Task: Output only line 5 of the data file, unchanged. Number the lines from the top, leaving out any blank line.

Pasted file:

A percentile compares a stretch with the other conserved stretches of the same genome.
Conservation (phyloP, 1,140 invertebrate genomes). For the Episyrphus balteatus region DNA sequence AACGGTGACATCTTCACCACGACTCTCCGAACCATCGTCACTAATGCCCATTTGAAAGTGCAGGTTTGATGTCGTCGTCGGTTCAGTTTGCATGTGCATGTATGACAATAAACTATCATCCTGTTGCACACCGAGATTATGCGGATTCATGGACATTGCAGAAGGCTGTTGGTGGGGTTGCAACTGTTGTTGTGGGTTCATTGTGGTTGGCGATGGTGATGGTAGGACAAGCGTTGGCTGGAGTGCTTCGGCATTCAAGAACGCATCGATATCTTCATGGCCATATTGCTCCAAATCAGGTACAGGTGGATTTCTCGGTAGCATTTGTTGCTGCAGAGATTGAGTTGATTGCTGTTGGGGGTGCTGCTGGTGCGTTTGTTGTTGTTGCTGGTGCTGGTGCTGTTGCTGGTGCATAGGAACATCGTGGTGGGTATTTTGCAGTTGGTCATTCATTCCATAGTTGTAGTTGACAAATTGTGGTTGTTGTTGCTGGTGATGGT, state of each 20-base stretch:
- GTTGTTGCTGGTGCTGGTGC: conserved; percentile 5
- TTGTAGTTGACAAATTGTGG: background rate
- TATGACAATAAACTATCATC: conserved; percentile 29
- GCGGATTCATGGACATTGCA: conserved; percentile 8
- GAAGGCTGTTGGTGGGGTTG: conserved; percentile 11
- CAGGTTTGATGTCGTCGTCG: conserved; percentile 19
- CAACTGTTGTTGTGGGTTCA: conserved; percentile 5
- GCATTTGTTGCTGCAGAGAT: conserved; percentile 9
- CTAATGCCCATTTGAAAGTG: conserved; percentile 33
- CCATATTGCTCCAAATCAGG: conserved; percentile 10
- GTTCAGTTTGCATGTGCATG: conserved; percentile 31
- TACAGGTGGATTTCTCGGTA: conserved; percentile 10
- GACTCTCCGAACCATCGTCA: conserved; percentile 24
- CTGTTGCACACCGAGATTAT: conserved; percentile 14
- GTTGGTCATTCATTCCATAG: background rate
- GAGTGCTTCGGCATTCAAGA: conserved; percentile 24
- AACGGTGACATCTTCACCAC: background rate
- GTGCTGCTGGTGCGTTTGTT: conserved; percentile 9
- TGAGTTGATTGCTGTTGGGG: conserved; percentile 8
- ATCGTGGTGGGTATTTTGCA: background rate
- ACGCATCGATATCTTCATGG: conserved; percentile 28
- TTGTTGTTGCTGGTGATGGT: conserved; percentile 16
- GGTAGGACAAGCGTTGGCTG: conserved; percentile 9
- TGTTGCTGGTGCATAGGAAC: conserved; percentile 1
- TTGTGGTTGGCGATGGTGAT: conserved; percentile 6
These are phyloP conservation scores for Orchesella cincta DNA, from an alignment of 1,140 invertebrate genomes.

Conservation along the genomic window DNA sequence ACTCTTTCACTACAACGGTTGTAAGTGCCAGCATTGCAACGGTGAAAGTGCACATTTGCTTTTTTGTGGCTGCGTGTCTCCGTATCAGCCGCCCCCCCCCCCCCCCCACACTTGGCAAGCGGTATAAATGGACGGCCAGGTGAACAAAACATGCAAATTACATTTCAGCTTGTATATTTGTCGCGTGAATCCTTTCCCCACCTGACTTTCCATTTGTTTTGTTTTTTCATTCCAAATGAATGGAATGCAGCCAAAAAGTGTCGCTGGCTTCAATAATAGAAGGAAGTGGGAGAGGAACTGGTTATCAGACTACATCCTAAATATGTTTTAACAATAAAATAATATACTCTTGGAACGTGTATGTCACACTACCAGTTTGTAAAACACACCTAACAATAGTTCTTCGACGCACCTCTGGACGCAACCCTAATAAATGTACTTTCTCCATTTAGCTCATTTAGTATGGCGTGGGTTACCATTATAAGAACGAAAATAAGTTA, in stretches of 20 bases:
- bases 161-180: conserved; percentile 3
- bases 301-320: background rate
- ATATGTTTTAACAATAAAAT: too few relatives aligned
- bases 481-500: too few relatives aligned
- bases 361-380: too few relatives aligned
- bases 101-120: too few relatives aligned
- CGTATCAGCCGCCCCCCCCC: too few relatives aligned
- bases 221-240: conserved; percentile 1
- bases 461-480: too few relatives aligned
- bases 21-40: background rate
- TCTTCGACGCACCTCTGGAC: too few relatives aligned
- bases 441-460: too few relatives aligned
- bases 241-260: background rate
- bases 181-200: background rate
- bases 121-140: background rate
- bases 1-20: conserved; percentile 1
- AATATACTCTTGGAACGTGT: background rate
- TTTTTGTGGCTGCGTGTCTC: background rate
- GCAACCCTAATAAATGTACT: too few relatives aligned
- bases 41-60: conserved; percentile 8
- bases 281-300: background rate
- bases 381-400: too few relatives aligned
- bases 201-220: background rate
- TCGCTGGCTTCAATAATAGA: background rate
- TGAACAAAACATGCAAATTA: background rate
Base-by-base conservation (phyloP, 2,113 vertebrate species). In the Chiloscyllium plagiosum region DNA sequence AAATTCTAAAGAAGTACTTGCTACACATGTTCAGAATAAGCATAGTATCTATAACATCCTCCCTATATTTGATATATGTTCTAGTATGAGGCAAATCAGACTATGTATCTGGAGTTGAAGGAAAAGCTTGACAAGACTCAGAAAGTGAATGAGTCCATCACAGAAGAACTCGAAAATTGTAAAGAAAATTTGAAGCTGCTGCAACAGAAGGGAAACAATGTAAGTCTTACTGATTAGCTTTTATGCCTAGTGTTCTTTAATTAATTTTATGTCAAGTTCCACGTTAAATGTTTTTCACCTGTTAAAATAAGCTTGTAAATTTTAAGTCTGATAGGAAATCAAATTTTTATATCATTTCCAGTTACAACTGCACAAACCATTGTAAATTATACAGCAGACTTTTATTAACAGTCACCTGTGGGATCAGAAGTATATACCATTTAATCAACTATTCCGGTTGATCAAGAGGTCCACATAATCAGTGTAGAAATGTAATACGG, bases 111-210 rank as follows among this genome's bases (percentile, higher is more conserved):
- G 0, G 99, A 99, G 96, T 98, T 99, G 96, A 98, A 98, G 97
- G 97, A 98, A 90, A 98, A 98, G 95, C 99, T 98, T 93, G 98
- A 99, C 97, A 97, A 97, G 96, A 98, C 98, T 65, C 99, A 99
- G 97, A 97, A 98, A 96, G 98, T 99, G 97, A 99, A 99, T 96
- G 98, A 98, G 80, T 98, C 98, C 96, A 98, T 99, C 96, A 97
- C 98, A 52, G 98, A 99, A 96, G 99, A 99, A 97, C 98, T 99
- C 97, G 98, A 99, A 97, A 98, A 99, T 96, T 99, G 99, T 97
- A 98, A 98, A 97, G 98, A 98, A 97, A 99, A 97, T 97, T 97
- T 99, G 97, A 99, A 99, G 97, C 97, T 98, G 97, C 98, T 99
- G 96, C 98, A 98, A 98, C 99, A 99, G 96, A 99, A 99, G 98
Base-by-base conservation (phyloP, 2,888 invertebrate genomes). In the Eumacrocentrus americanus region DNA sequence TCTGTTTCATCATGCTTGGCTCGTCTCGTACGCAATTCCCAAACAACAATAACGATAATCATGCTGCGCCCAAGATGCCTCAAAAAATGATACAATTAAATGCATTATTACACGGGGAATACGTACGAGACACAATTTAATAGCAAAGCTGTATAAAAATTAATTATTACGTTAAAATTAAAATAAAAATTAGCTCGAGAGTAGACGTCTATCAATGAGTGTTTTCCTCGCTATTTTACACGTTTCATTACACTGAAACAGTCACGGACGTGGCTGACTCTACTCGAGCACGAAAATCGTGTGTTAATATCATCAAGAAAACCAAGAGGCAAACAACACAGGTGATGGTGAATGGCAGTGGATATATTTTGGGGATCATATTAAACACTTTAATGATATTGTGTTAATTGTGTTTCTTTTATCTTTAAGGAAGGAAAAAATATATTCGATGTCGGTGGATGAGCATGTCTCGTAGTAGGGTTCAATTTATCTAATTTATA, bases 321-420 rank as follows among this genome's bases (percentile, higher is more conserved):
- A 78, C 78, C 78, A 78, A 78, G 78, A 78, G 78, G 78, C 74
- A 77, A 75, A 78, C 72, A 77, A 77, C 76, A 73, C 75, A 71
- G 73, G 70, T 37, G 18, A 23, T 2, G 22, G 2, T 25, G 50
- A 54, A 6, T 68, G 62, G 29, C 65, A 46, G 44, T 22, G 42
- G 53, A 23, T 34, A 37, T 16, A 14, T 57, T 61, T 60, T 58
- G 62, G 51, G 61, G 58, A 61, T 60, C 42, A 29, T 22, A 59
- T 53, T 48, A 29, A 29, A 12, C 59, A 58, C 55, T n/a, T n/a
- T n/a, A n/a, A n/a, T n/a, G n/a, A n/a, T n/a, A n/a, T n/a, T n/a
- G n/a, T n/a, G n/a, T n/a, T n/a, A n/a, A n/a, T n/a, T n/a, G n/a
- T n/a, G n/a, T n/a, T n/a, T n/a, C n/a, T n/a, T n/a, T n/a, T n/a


- TATGACAATAAACTATCATC: conserved; percentile 29